The current fiscal year will also yield a general fund surplus of $257 million, most of which — about $170 million — will be transferred to the State Education Fund.
Funding for education will increase through the annual School Finance Act and accompanying bills aimed at pumping more money into K-12 and higher education. Those dollar amounts are still being negotiated.
While the Denver Metro area and much of the Front Range is experiencing economic growth in many areas, other parts of the state aren't faring as well. For Colorado Springs, Pueblo, and the Western Slope, including Grand Junction, growth has been "sluggish," according to Louis Pino of the Legislative Council.
As for marijuana tax revenue that is coming in as a result of Proposition AA, $54.7 million will be pumped into the 2014-2015 fiscal year.
But while that revenue amount is less than what was originally projected by Prop AA proponents, the state may end up having to cut checks to Colorado taxpayers for that money.
A TABOR technicality may require the state to issue pot revenue refunds — even though voters intended for money that is collected from marijuana tax money to go toward school construction and the cost of pot industry regulations.
TABOR is generally thought of as being a statute that requires that all tax hikes be approved by the voters. But the technical clause also includes an area that requires the state to issue tax refunds when state spending exceeds expectations that are included in voter information material that is sent out each election, otherwise called the "Blue Book."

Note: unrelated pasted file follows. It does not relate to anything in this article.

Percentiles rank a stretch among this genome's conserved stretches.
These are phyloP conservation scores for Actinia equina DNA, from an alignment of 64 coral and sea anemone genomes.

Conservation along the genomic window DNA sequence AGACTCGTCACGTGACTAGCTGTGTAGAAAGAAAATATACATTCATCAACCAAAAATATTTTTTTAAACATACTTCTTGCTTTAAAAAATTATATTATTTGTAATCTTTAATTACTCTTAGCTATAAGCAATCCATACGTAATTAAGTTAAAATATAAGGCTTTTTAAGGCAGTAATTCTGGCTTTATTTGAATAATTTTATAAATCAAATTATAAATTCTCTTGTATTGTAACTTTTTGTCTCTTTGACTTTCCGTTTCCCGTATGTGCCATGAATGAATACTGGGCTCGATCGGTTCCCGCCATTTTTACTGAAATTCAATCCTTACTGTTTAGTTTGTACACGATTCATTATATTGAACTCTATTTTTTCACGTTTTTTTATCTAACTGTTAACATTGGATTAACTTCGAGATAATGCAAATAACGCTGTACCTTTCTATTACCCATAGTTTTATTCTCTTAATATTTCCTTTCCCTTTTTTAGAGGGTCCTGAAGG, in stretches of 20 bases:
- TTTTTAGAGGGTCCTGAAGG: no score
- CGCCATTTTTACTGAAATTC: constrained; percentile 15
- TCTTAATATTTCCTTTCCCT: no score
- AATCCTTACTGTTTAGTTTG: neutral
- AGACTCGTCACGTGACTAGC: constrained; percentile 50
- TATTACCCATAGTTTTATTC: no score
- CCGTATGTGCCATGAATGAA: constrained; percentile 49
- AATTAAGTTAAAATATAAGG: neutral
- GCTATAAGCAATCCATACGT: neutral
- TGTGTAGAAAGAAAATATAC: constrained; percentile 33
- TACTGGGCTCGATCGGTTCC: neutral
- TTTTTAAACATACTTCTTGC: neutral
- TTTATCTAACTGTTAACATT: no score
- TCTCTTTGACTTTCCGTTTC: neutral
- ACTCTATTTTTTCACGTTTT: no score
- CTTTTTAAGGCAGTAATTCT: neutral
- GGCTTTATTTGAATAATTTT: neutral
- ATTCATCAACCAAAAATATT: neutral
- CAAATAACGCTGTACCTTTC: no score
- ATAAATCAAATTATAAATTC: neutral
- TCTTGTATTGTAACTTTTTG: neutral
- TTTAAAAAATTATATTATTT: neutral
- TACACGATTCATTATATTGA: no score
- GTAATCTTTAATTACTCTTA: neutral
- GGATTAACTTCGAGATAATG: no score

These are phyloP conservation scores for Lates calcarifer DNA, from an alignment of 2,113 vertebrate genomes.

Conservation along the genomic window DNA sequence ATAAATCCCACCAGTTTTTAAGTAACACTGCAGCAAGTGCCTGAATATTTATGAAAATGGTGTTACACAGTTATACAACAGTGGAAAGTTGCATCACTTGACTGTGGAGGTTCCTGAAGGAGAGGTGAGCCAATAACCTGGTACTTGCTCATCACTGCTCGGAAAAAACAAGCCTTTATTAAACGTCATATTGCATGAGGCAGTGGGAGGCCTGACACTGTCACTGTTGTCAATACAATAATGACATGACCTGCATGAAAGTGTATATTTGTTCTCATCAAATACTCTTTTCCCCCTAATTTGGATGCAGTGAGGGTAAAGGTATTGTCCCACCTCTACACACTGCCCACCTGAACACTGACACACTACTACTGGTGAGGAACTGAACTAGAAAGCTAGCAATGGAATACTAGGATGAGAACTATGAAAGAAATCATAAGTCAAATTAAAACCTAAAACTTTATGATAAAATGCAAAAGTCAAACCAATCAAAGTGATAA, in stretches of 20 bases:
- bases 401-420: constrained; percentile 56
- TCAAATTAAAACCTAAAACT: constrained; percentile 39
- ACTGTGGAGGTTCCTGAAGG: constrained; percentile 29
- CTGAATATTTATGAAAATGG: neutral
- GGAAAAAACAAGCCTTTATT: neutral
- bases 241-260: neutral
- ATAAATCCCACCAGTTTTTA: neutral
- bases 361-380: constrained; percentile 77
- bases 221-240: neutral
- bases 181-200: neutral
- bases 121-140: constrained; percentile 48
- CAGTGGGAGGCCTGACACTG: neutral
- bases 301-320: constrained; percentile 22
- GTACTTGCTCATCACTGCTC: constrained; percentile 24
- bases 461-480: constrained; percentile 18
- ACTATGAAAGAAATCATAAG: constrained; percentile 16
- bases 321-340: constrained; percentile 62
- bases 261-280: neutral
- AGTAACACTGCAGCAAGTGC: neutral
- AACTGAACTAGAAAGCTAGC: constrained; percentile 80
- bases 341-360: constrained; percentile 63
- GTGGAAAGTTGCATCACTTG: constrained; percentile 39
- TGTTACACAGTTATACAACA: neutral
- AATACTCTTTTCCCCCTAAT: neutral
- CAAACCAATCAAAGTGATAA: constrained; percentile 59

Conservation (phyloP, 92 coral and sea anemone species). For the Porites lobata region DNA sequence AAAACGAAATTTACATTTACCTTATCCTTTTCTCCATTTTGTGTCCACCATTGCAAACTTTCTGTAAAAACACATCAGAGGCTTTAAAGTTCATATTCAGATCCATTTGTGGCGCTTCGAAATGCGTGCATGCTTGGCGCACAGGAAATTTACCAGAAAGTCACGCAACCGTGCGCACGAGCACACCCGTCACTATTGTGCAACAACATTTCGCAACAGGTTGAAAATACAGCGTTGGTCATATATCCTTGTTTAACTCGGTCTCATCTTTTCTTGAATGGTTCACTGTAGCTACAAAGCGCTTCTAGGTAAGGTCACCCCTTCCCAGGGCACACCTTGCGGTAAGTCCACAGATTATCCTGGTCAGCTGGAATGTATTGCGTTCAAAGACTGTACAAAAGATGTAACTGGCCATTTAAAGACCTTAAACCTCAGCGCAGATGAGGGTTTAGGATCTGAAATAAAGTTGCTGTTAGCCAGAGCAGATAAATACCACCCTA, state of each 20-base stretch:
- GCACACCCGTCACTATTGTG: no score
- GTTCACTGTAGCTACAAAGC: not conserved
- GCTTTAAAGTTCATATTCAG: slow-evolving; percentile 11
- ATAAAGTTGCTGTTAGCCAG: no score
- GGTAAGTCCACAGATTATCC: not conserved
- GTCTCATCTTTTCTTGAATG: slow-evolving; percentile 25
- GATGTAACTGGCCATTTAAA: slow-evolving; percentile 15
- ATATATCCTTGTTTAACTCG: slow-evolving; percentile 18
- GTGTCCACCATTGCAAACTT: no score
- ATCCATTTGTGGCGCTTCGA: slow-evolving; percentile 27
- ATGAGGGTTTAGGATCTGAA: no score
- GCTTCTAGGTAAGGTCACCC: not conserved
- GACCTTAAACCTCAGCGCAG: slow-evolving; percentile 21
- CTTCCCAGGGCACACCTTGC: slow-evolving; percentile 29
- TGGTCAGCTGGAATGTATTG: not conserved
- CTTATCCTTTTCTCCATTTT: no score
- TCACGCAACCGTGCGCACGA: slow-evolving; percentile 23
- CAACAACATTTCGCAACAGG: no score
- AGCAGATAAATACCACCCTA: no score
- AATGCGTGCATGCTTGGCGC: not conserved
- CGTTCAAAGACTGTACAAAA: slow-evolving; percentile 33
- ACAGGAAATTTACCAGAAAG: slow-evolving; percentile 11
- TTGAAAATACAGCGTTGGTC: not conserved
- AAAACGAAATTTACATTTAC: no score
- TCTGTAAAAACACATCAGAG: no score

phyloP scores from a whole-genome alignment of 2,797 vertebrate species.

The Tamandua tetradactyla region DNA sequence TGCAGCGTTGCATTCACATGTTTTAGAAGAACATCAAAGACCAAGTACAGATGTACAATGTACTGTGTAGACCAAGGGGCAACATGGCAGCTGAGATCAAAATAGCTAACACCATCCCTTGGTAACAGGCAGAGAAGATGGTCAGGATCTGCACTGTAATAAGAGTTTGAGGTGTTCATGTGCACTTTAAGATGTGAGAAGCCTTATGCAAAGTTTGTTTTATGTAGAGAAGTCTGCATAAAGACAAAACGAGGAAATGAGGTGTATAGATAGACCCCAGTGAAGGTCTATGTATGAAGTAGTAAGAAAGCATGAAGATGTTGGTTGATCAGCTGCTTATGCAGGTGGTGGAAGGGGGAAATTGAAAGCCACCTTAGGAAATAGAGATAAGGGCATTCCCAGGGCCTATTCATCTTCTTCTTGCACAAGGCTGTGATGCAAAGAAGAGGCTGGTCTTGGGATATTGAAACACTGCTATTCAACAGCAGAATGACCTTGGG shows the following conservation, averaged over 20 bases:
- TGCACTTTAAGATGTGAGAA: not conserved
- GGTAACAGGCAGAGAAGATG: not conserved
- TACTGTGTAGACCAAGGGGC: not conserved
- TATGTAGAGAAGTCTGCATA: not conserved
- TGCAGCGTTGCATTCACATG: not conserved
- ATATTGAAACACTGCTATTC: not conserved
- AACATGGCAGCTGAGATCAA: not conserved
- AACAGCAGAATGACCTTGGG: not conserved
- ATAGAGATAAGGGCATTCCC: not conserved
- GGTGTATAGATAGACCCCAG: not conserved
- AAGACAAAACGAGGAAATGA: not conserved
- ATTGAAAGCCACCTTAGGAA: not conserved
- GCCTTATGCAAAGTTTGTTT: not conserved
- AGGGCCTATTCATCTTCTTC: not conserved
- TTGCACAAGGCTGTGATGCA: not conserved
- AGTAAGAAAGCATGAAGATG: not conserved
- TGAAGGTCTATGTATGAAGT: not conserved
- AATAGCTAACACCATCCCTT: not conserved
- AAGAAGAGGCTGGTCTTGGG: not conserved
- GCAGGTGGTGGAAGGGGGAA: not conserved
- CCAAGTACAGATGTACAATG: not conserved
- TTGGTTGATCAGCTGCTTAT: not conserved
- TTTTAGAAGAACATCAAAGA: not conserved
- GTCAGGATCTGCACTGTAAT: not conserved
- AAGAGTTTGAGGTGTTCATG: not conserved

That seems to be the case this year, and lawmakers are trying to figure out how to deal with it.
"This is confounding," said Sen. Pat Steadman, D-Denver. "TABOR told us to let the voters decide. The voters have decided and their wishes may be frustrated by something hidden in the TABOR amendment."
Lawmakers could issue refunds for the marijuana tax money or they may end up having to go back to the voters to ask if they can keep it — something for which the voters already gave permission.
Ferrandino said that it is likely that the Legislature will deal with this issue before the session is out.
The concern over marijuana revenues isn't the only TABOR-related monkey wrench that lawmakers have had to deal with this session. They ran into problems with flood recovery money because counties wouldn't be able to take state reimbursements, out of concern that the money would cause them to hit their TABOR spending limits. The state will instead fund the money through different means.
Those issues caused JBC members to rail against TABOR. Rep. Crisanta Duran, D-Denver, the committee chairwoman, said that TABOR has caused the state "major problems" that has tied budgets into "fiscal knots."
And one Republican said the recent TABOR issues have caused her to change her perspective on the Taxpayer Bill of Rights.
"I have to tell you, quite honestly, the more I learn about TABOR, particularly what it did to the floods and our counties, the less and less I like it and the more insidious I believe it's been to state government," Rep. Cheri Gerou, R-Evergreen, said.